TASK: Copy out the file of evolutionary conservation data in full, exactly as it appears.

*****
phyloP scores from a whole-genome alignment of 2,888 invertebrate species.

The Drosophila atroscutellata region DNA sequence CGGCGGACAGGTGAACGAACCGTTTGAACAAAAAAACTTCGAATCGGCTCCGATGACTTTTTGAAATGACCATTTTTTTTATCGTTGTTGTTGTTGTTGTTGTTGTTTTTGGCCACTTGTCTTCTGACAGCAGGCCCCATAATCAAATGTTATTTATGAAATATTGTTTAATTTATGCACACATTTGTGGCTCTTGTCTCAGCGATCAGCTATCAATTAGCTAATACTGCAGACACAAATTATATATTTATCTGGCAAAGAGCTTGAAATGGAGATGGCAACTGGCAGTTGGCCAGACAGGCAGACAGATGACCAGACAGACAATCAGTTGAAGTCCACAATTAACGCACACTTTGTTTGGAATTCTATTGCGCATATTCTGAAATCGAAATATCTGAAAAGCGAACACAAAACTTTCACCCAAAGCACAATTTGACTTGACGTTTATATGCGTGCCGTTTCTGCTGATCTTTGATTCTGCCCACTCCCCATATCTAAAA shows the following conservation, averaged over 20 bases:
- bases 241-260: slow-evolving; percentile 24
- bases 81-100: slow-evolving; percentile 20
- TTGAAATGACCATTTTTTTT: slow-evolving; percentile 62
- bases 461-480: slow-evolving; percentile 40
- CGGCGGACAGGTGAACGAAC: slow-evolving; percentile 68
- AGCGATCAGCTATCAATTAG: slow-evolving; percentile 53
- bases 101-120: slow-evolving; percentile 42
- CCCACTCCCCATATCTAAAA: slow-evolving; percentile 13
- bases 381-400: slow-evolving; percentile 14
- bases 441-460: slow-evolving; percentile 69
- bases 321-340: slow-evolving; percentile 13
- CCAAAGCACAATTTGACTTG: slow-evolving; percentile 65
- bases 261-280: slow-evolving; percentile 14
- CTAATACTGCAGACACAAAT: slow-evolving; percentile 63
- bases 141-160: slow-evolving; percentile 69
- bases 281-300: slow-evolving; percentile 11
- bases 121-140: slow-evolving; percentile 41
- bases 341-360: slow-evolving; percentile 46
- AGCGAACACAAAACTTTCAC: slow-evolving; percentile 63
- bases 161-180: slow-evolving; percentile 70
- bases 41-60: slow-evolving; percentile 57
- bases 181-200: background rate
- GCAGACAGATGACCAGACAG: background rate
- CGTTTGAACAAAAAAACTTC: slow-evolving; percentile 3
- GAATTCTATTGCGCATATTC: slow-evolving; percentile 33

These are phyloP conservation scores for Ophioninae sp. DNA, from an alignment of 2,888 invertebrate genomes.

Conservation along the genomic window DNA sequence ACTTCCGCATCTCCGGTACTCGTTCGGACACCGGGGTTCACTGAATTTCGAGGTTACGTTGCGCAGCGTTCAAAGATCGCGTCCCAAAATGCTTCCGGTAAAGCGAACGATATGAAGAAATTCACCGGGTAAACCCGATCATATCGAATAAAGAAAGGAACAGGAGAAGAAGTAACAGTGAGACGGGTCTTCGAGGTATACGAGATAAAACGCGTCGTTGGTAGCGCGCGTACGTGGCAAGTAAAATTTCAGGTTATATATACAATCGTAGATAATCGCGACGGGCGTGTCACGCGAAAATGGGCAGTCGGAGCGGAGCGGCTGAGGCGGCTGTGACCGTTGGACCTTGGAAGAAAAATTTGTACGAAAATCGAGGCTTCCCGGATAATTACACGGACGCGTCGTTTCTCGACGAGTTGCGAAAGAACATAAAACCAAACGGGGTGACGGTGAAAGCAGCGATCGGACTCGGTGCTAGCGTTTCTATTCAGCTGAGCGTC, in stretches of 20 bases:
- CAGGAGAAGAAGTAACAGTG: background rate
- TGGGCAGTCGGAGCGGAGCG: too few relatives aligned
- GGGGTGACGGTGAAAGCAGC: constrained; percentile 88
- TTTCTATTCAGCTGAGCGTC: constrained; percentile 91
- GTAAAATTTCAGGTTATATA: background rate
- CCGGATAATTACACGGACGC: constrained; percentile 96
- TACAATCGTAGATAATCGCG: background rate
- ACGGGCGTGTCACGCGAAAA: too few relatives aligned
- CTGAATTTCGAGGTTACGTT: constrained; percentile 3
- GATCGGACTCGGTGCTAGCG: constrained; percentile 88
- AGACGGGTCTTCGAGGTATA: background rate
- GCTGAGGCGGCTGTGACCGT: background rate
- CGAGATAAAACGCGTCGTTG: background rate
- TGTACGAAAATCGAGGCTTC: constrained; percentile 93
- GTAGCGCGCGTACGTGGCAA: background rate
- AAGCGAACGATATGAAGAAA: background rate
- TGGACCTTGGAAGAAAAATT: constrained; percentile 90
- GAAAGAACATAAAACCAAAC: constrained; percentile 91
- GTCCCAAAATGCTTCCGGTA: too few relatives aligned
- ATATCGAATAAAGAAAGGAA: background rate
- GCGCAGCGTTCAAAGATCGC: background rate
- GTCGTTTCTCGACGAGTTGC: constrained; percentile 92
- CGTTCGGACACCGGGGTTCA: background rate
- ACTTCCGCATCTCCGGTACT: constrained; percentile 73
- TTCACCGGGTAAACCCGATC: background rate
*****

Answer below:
phyloP scores from a whole-genome alignment of 2,888 invertebrate species.

The Drosophila atroscutellata region DNA sequence CGGCGGACAGGTGAACGAACCGTTTGAACAAAAAAACTTCGAATCGGCTCCGATGACTTTTTGAAATGACCATTTTTTTTATCGTTGTTGTTGTTGTTGTTGTTGTTTTTGGCCACTTGTCTTCTGACAGCAGGCCCCATAATCAAATGTTATTTATGAAATATTGTTTAATTTATGCACACATTTGTGGCTCTTGTCTCAGCGATCAGCTATCAATTAGCTAATACTGCAGACACAAATTATATATTTATCTGGCAAAGAGCTTGAAATGGAGATGGCAACTGGCAGTTGGCCAGACAGGCAGACAGATGACCAGACAGACAATCAGTTGAAGTCCACAATTAACGCACACTTTGTTTGGAATTCTATTGCGCATATTCTGAAATCGAAATATCTGAAAAGCGAACACAAAACTTTCACCCAAAGCACAATTTGACTTGACGTTTATATGCGTGCCGTTTCTGCTGATCTTTGATTCTGCCCACTCCCCATATCTAAAA shows the following conservation, averaged over 20 bases:
- bases 241-260: slow-evolving; percentile 24
- bases 81-100: slow-evolving; percentile 20
- TTGAAATGACCATTTTTTTT: slow-evolving; percentile 62
- bases 461-480: slow-evolving; percentile 40
- CGGCGGACAGGTGAACGAAC: slow-evolving; percentile 68
- AGCGATCAGCTATCAATTAG: slow-evolving; percentile 53
- bases 101-120: slow-evolving; percentile 42
- CCCACTCCCCATATCTAAAA: slow-evolving; percentile 13
- bases 381-400: slow-evolving; percentile 14
- bases 441-460: slow-evolving; percentile 69
- bases 321-340: slow-evolving; percentile 13
- CCAAAGCACAATTTGACTTG: slow-evolving; percentile 65
- bases 261-280: slow-evolving; percentile 14
- CTAATACTGCAGACACAAAT: slow-evolving; percentile 63
- bases 141-160: slow-evolving; percentile 69
- bases 281-300: slow-evolving; percentile 11
- bases 121-140: slow-evolving; percentile 41
- bases 341-360: slow-evolving; percentile 46
- AGCGAACACAAAACTTTCAC: slow-evolving; percentile 63
- bases 161-180: slow-evolving; percentile 70
- bases 41-60: slow-evolving; percentile 57
- bases 181-200: background rate
- GCAGACAGATGACCAGACAG: background rate
- CGTTTGAACAAAAAAACTTC: slow-evolving; percentile 3
- GAATTCTATTGCGCATATTC: slow-evolving; percentile 33

These are phyloP conservation scores for Ophioninae sp. DNA, from an alignment of 2,888 invertebrate genomes.

Conservation along the genomic window DNA sequence ACTTCCGCATCTCCGGTACTCGTTCGGACACCGGGGTTCACTGAATTTCGAGGTTACGTTGCGCAGCGTTCAAAGATCGCGTCCCAAAATGCTTCCGGTAAAGCGAACGATATGAAGAAATTCACCGGGTAAACCCGATCATATCGAATAAAGAAAGGAACAGGAGAAGAAGTAACAGTGAGACGGGTCTTCGAGGTATACGAGATAAAACGCGTCGTTGGTAGCGCGCGTACGTGGCAAGTAAAATTTCAGGTTATATATACAATCGTAGATAATCGCGACGGGCGTGTCACGCGAAAATGGGCAGTCGGAGCGGAGCGGCTGAGGCGGCTGTGACCGTTGGACCTTGGAAGAAAAATTTGTACGAAAATCGAGGCTTCCCGGATAATTACACGGACGCGTCGTTTCTCGACGAGTTGCGAAAGAACATAAAACCAAACGGGGTGACGGTGAAAGCAGCGATCGGACTCGGTGCTAGCGTTTCTATTCAGCTGAGCGTC, in stretches of 20 bases:
- CAGGAGAAGAAGTAACAGTG: background rate
- TGGGCAGTCGGAGCGGAGCG: too few relatives aligned
- GGGGTGACGGTGAAAGCAGC: constrained; percentile 88
- TTTCTATTCAGCTGAGCGTC: constrained; percentile 91
- GTAAAATTTCAGGTTATATA: background rate
- CCGGATAATTACACGGACGC: constrained; percentile 96
- TACAATCGTAGATAATCGCG: background rate
- ACGGGCGTGTCACGCGAAAA: too few relatives aligned
- CTGAATTTCGAGGTTACGTT: constrained; percentile 3
- GATCGGACTCGGTGCTAGCG: constrained; percentile 88
- AGACGGGTCTTCGAGGTATA: background rate
- GCTGAGGCGGCTGTGACCGT: background rate
- CGAGATAAAACGCGTCGTTG: background rate
- TGTACGAAAATCGAGGCTTC: constrained; percentile 93
- GTAGCGCGCGTACGTGGCAA: background rate
- AAGCGAACGATATGAAGAAA: background rate
- TGGACCTTGGAAGAAAAATT: constrained; percentile 90
- GAAAGAACATAAAACCAAAC: constrained; percentile 91
- GTCCCAAAATGCTTCCGGTA: too few relatives aligned
- ATATCGAATAAAGAAAGGAA: background rate
- GCGCAGCGTTCAAAGATCGC: background rate
- GTCGTTTCTCGACGAGTTGC: constrained; percentile 92
- CGTTCGGACACCGGGGTTCA: background rate
- ACTTCCGCATCTCCGGTACT: constrained; percentile 73
- TTCACCGGGTAAACCCGATC: background rate